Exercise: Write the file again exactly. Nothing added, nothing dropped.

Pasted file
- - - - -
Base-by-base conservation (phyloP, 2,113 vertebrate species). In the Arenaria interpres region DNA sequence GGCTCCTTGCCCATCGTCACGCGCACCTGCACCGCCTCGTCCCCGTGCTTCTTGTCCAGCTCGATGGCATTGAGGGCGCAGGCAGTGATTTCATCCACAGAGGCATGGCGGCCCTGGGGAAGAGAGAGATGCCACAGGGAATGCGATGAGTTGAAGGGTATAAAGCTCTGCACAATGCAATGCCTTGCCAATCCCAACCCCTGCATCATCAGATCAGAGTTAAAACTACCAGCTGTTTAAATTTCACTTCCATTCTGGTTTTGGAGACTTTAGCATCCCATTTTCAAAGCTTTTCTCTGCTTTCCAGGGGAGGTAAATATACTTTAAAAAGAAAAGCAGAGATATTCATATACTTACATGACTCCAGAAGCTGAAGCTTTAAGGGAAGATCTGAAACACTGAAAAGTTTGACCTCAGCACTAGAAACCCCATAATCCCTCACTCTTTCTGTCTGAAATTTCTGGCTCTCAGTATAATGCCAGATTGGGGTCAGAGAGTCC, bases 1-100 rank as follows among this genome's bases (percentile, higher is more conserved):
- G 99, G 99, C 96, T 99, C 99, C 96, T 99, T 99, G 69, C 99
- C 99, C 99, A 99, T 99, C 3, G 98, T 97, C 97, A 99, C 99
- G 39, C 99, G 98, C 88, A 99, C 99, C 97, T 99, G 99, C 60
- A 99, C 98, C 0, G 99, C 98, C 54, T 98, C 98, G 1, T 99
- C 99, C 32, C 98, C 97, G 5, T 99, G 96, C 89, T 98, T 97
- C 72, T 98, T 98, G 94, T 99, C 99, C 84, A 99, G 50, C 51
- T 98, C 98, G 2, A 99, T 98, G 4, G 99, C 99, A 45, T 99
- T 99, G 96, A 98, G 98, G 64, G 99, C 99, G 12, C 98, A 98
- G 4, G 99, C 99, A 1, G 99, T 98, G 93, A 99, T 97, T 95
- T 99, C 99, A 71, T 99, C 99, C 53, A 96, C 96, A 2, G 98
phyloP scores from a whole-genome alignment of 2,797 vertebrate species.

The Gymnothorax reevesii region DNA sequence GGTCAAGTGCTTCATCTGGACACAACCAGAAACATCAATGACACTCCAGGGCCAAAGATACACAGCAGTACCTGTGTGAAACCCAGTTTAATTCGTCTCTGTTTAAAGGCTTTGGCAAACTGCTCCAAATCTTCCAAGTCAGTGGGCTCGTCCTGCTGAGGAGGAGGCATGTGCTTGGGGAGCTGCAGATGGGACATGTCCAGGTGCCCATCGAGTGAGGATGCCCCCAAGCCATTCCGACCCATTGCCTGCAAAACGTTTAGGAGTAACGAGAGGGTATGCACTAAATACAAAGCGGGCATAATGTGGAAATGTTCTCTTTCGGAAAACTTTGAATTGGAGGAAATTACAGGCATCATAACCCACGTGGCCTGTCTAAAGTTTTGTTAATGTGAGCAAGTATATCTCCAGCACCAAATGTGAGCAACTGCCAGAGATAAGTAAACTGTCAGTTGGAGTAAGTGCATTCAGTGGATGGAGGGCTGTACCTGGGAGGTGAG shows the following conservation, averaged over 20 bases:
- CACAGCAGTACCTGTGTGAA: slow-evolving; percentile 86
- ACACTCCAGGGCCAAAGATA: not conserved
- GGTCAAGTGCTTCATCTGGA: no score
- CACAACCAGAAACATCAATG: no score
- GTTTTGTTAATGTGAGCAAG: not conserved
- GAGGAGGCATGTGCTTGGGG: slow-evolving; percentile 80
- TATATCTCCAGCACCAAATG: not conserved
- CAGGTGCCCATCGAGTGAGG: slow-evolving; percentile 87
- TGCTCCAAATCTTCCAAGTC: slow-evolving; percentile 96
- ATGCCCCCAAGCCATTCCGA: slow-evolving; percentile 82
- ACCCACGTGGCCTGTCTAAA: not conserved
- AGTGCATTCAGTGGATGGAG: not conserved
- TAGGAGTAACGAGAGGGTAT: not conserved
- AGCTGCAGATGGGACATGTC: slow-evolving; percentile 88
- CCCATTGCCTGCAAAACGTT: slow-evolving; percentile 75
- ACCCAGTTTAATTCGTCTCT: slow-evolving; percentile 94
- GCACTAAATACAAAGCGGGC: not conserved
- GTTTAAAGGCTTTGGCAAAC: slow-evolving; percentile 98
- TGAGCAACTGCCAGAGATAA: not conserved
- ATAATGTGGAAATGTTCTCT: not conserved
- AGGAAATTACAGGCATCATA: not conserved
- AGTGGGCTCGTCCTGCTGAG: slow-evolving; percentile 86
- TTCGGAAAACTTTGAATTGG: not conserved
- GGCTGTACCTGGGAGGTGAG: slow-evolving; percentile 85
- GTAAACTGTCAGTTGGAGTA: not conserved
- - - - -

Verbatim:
Base-by-base conservation (phyloP, 2,113 vertebrate species). In the Arenaria interpres region DNA sequence GGCTCCTTGCCCATCGTCACGCGCACCTGCACCGCCTCGTCCCCGTGCTTCTTGTCCAGCTCGATGGCATTGAGGGCGCAGGCAGTGATTTCATCCACAGAGGCATGGCGGCCCTGGGGAAGAGAGAGATGCCACAGGGAATGCGATGAGTTGAAGGGTATAAAGCTCTGCACAATGCAATGCCTTGCCAATCCCAACCCCTGCATCATCAGATCAGAGTTAAAACTACCAGCTGTTTAAATTTCACTTCCATTCTGGTTTTGGAGACTTTAGCATCCCATTTTCAAAGCTTTTCTCTGCTTTCCAGGGGAGGTAAATATACTTTAAAAAGAAAAGCAGAGATATTCATATACTTACATGACTCCAGAAGCTGAAGCTTTAAGGGAAGATCTGAAACACTGAAAAGTTTGACCTCAGCACTAGAAACCCCATAATCCCTCACTCTTTCTGTCTGAAATTTCTGGCTCTCAGTATAATGCCAGATTGGGGTCAGAGAGTCC, bases 1-100 rank as follows among this genome's bases (percentile, higher is more conserved):
- G 99, G 99, C 96, T 99, C 99, C 96, T 99, T 99, G 69, C 99
- C 99, C 99, A 99, T 99, C 3, G 98, T 97, C 97, A 99, C 99
- G 39, C 99, G 98, C 88, A 99, C 99, C 97, T 99, G 99, C 60
- A 99, C 98, C 0, G 99, C 98, C 54, T 98, C 98, G 1, T 99
- C 99, C 32, C 98, C 97, G 5, T 99, G 96, C 89, T 98, T 97
- C 72, T 98, T 98, G 94, T 99, C 99, C 84, A 99, G 50, C 51
- T 98, C 98, G 2, A 99, T 98, G 4, G 99, C 99, A 45, T 99
- T 99, G 96, A 98, G 98, G 64, G 99, C 99, G 12, C 98, A 98
- G 4, G 99, C 99, A 1, G 99, T 98, G 93, A 99, T 97, T 95
- T 99, C 99, A 71, T 99, C 99, C 53, A 96, C 96, A 2, G 98
phyloP scores from a whole-genome alignment of 2,797 vertebrate species.

The Gymnothorax reevesii region DNA sequence GGTCAAGTGCTTCATCTGGACACAACCAGAAACATCAATGACACTCCAGGGCCAAAGATACACAGCAGTACCTGTGTGAAACCCAGTTTAATTCGTCTCTGTTTAAAGGCTTTGGCAAACTGCTCCAAATCTTCCAAGTCAGTGGGCTCGTCCTGCTGAGGAGGAGGCATGTGCTTGGGGAGCTGCAGATGGGACATGTCCAGGTGCCCATCGAGTGAGGATGCCCCCAAGCCATTCCGACCCATTGCCTGCAAAACGTTTAGGAGTAACGAGAGGGTATGCACTAAATACAAAGCGGGCATAATGTGGAAATGTTCTCTTTCGGAAAACTTTGAATTGGAGGAAATTACAGGCATCATAACCCACGTGGCCTGTCTAAAGTTTTGTTAATGTGAGCAAGTATATCTCCAGCACCAAATGTGAGCAACTGCCAGAGATAAGTAAACTGTCAGTTGGAGTAAGTGCATTCAGTGGATGGAGGGCTGTACCTGGGAGGTGAG shows the following conservation, averaged over 20 bases:
- CACAGCAGTACCTGTGTGAA: slow-evolving; percentile 86
- ACACTCCAGGGCCAAAGATA: not conserved
- GGTCAAGTGCTTCATCTGGA: no score
- CACAACCAGAAACATCAATG: no score
- GTTTTGTTAATGTGAGCAAG: not conserved
- GAGGAGGCATGTGCTTGGGG: slow-evolving; percentile 80
- TATATCTCCAGCACCAAATG: not conserved
- CAGGTGCCCATCGAGTGAGG: slow-evolving; percentile 87
- TGCTCCAAATCTTCCAAGTC: slow-evolving; percentile 96
- ATGCCCCCAAGCCATTCCGA: slow-evolving; percentile 82
- ACCCACGTGGCCTGTCTAAA: not conserved
- AGTGCATTCAGTGGATGGAG: not conserved
- TAGGAGTAACGAGAGGGTAT: not conserved
- AGCTGCAGATGGGACATGTC: slow-evolving; percentile 88
- CCCATTGCCTGCAAAACGTT: slow-evolving; percentile 75
- ACCCAGTTTAATTCGTCTCT: slow-evolving; percentile 94
- GCACTAAATACAAAGCGGGC: not conserved
- GTTTAAAGGCTTTGGCAAAC: slow-evolving; percentile 98
- TGAGCAACTGCCAGAGATAA: not conserved
- ATAATGTGGAAATGTTCTCT: not conserved
- AGGAAATTACAGGCATCATA: not conserved
- AGTGGGCTCGTCCTGCTGAG: slow-evolving; percentile 86
- TTCGGAAAACTTTGAATTGG: not conserved
- GGCTGTACCTGGGAGGTGAG: slow-evolving; percentile 85
- GTAAACTGTCAGTTGGAGTA: not conserved